Scanning the sky for high-energy X rays, NASA’s Swift satellite has completed the first comprehensive census of active supermassive black holes that lie within 400 million light-years of Earth. The study, reported in October at a meeting of the American Astronomical Society in San Francisco, found more than 200 supermassive black holes, including several that had been overlooked in previously studied galaxies.
Each black hole, millions to billions times as massive as the sun, lurks at the center of a galaxy but in visible light may lie hidden behind thick layers of dust. However, because X rays penetrate the dust, astronomers can detect black holes by looking for the energetic X rays emitted by the gas swirling around and into them.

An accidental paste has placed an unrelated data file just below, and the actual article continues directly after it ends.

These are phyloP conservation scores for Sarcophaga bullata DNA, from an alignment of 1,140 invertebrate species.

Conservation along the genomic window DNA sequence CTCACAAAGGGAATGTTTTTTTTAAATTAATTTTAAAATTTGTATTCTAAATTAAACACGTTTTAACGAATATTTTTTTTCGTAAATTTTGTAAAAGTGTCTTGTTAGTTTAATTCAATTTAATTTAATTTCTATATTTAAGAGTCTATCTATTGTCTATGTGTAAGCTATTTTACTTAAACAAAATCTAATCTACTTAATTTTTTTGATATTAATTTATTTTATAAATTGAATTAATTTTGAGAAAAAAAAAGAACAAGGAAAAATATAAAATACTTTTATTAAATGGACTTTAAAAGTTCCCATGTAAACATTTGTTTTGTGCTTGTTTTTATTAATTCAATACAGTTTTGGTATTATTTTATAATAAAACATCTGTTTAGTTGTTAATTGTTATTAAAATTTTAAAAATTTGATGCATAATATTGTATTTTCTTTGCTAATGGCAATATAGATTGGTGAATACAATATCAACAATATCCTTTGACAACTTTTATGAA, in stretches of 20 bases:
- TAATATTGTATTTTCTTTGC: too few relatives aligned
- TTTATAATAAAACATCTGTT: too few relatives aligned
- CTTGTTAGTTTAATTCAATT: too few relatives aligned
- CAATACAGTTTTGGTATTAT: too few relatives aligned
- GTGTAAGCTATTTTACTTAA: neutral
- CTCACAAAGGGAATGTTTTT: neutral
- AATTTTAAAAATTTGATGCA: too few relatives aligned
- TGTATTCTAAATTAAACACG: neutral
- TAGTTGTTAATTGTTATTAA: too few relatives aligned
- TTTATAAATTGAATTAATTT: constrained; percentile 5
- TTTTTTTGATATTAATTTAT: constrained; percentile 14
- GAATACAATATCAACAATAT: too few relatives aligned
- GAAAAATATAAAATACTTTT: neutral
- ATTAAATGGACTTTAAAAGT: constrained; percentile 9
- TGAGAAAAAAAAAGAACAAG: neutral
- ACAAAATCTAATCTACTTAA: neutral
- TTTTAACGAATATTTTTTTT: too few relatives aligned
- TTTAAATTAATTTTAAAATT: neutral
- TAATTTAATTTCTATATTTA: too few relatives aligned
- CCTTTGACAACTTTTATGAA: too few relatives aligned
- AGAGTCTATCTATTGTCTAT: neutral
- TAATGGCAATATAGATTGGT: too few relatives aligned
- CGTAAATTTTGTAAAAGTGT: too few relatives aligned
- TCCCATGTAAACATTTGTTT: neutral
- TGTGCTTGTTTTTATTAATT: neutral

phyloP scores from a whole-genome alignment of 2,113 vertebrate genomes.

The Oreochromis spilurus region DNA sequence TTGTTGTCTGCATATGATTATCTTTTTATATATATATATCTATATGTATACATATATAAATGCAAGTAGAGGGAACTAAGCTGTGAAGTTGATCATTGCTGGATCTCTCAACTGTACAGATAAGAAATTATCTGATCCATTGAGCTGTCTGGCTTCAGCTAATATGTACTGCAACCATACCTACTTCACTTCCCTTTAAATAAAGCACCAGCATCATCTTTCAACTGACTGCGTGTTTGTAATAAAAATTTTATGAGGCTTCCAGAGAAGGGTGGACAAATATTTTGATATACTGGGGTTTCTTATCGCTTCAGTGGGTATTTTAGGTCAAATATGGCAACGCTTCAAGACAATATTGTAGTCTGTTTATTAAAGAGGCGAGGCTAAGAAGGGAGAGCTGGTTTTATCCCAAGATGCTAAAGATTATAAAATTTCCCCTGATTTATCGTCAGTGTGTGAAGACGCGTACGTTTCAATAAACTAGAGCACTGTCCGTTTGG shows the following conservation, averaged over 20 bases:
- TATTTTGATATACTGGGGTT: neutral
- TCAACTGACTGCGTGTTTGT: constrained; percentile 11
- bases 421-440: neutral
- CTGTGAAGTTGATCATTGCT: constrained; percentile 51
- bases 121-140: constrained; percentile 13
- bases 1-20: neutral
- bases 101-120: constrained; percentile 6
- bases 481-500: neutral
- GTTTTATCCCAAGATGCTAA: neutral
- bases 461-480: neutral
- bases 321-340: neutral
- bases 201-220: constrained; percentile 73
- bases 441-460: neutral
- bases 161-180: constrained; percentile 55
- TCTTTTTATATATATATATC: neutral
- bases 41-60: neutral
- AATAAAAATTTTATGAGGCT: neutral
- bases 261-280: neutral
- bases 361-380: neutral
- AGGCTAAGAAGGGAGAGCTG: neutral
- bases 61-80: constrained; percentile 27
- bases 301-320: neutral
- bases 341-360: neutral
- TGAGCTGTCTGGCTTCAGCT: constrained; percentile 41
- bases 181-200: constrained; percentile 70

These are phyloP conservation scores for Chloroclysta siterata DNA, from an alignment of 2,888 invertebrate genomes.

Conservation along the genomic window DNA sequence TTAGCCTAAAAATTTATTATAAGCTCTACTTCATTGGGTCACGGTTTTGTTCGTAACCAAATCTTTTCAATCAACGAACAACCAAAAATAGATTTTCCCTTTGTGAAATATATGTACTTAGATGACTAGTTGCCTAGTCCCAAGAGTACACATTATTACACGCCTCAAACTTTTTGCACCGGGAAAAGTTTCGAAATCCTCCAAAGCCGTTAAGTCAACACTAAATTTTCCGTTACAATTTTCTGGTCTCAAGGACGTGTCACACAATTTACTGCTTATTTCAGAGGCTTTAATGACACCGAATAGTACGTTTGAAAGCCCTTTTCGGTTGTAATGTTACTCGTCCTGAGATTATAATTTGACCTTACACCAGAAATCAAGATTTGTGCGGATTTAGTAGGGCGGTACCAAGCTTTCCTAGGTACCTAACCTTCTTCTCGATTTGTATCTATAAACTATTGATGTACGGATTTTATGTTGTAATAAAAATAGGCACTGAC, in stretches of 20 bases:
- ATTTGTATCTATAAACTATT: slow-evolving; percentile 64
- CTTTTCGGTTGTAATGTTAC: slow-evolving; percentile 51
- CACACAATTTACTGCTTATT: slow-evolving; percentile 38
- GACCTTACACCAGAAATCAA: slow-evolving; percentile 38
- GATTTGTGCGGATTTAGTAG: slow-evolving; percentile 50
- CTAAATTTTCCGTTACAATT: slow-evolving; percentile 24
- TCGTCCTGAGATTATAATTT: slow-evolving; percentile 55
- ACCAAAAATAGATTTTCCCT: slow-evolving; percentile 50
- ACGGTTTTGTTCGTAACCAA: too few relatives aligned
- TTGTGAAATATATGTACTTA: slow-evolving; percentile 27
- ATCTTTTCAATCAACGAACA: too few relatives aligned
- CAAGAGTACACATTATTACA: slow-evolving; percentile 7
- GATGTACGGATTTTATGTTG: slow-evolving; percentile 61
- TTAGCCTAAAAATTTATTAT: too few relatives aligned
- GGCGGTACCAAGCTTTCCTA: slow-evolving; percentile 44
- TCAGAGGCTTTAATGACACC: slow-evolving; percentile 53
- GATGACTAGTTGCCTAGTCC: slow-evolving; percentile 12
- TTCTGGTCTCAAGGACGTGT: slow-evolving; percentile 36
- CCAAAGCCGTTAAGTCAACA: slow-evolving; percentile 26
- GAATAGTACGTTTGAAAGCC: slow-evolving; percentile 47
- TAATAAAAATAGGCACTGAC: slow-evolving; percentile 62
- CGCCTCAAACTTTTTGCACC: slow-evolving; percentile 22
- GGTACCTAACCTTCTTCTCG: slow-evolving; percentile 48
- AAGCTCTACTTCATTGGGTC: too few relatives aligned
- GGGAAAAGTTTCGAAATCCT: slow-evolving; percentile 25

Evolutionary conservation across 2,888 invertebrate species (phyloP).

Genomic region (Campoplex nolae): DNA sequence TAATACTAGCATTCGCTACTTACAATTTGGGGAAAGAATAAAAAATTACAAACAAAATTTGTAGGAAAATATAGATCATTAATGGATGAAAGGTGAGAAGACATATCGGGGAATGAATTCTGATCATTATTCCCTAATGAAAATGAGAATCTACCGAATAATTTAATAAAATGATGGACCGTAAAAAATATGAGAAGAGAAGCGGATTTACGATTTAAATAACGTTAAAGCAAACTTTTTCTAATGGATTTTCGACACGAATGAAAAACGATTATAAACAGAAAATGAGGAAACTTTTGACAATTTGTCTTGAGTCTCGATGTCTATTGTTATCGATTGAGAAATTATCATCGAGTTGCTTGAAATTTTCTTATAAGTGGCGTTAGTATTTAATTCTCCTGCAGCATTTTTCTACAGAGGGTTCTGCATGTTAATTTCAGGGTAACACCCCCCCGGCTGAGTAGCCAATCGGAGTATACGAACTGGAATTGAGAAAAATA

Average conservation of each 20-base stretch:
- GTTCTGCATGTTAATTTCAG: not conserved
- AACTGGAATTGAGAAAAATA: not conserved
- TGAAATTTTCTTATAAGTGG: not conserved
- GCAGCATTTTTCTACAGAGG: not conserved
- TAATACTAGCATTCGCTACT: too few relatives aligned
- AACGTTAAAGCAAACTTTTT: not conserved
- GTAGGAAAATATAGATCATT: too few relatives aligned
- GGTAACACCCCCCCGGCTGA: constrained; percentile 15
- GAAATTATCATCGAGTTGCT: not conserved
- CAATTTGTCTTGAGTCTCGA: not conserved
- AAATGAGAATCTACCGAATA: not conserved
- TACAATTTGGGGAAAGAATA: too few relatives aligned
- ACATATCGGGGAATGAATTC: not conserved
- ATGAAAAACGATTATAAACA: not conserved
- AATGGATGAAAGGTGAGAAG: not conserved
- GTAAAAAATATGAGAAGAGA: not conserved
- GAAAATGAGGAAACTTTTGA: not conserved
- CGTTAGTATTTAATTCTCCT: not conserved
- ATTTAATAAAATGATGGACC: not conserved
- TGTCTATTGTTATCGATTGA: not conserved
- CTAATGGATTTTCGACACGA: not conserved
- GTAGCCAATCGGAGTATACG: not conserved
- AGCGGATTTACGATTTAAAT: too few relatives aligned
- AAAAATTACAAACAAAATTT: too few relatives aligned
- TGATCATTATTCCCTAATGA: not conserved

Dormant black holes, like the one at the center of the Milky Way, emit too little radiation to be part of the new census.
The Swift satellite was built to record gamma-ray bursts, the most energetic explosions in the universe. But between bursts, Swift’s Burst Alert Telescope searches the sky for X rays, notes study coauthor Jack Tueller of NASA’s Goddard Space Flight Center in Greenbelt, Md.
The Swift study builds upon X-ray observations made by the European Space Agency’s INTEGRAL satellite and NASA’s Chandra X-ray Observatory. INTEGRAL was limited to looking for supermassive black holes in galaxies in the plane of the Milky Way, while Chandra, sensitive to lower-energy X rays than Swift is, could find only more-luminous black holes.